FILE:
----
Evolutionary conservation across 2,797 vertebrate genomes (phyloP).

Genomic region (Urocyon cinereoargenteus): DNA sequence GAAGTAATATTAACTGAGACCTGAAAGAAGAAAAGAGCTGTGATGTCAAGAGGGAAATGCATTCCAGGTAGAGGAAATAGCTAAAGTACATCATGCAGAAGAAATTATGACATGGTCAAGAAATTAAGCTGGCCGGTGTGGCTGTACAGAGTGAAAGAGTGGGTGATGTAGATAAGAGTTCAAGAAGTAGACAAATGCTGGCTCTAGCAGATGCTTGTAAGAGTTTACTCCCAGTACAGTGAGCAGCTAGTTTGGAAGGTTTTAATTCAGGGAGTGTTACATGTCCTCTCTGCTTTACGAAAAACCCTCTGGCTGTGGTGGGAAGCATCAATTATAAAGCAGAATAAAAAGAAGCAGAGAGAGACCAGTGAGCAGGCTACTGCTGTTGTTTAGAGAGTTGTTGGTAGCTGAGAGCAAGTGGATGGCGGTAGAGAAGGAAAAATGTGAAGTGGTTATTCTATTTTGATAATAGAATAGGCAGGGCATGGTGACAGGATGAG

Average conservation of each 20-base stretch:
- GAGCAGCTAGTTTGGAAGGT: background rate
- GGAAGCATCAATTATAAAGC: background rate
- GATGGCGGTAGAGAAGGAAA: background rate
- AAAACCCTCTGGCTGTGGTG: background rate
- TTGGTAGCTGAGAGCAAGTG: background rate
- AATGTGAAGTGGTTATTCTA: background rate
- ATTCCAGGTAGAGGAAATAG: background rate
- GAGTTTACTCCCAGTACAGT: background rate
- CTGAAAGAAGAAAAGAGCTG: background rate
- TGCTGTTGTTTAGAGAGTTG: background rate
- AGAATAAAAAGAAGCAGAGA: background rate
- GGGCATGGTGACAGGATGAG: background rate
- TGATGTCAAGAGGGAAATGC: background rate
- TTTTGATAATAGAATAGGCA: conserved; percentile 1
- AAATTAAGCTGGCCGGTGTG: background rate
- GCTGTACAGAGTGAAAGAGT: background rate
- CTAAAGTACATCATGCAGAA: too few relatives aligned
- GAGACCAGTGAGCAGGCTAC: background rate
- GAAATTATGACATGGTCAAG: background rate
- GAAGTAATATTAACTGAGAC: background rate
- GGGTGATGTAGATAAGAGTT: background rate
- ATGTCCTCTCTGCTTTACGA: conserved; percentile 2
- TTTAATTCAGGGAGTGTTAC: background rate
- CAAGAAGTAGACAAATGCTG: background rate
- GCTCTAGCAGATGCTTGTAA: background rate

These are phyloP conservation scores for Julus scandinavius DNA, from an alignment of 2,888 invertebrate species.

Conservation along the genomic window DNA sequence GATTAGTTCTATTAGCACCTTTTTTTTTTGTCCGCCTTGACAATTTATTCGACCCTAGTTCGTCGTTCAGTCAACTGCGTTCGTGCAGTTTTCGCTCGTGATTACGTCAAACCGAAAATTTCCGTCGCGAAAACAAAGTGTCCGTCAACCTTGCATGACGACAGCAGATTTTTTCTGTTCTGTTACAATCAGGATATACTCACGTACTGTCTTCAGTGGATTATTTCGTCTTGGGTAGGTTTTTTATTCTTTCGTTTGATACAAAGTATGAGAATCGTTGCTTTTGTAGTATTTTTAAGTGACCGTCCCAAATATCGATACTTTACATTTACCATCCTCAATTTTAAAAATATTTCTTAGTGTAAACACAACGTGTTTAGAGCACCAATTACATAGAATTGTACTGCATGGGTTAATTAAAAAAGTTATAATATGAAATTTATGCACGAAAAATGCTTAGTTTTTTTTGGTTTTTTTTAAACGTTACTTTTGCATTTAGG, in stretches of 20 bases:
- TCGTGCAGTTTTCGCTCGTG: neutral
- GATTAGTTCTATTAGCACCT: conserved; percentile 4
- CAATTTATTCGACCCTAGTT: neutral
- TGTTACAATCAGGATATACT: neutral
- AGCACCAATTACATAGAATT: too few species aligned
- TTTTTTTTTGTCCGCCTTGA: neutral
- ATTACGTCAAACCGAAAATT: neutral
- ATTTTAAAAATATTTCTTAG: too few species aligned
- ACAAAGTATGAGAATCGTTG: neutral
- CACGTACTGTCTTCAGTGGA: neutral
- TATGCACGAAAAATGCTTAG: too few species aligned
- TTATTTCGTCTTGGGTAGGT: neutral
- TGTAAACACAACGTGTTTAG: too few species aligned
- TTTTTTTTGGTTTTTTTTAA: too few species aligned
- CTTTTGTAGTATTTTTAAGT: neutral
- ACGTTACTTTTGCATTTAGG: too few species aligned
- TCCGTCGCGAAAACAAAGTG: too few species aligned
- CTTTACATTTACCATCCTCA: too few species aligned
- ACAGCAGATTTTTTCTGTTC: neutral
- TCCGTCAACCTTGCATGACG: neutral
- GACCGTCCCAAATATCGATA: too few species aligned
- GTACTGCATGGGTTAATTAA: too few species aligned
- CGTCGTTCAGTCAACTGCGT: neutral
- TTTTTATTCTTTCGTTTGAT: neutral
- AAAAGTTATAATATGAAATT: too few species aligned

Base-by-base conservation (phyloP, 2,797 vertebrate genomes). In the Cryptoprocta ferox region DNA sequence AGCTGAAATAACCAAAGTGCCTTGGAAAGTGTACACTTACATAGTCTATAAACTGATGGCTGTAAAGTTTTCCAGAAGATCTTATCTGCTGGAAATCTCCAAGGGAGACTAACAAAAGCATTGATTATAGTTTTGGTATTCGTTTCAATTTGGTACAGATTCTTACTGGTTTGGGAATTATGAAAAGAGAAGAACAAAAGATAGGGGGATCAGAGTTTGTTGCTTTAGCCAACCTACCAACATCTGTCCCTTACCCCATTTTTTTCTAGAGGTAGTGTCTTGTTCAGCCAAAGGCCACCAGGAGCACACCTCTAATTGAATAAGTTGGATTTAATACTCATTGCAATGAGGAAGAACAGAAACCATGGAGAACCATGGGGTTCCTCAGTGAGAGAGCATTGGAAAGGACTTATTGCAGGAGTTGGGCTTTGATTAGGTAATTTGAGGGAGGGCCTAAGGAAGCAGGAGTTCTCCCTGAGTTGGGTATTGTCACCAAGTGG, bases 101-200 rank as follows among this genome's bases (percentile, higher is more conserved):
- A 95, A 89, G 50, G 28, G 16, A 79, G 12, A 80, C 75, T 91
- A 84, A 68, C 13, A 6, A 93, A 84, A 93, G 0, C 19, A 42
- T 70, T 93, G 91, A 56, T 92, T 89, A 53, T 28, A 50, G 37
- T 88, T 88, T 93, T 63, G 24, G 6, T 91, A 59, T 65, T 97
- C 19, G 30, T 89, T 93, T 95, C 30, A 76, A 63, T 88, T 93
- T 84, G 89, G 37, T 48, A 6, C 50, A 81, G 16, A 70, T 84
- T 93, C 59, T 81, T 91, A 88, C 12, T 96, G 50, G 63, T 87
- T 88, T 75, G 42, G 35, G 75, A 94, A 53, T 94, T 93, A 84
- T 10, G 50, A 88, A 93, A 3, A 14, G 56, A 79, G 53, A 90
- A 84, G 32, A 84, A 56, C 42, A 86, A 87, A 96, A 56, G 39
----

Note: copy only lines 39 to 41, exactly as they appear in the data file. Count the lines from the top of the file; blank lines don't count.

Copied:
- ACAAAGTATGAGAATCGTTG: neutral
- CACGTACTGTCTTCAGTGGA: neutral
- TATGCACGAAAAATGCTTAG: too few species aligned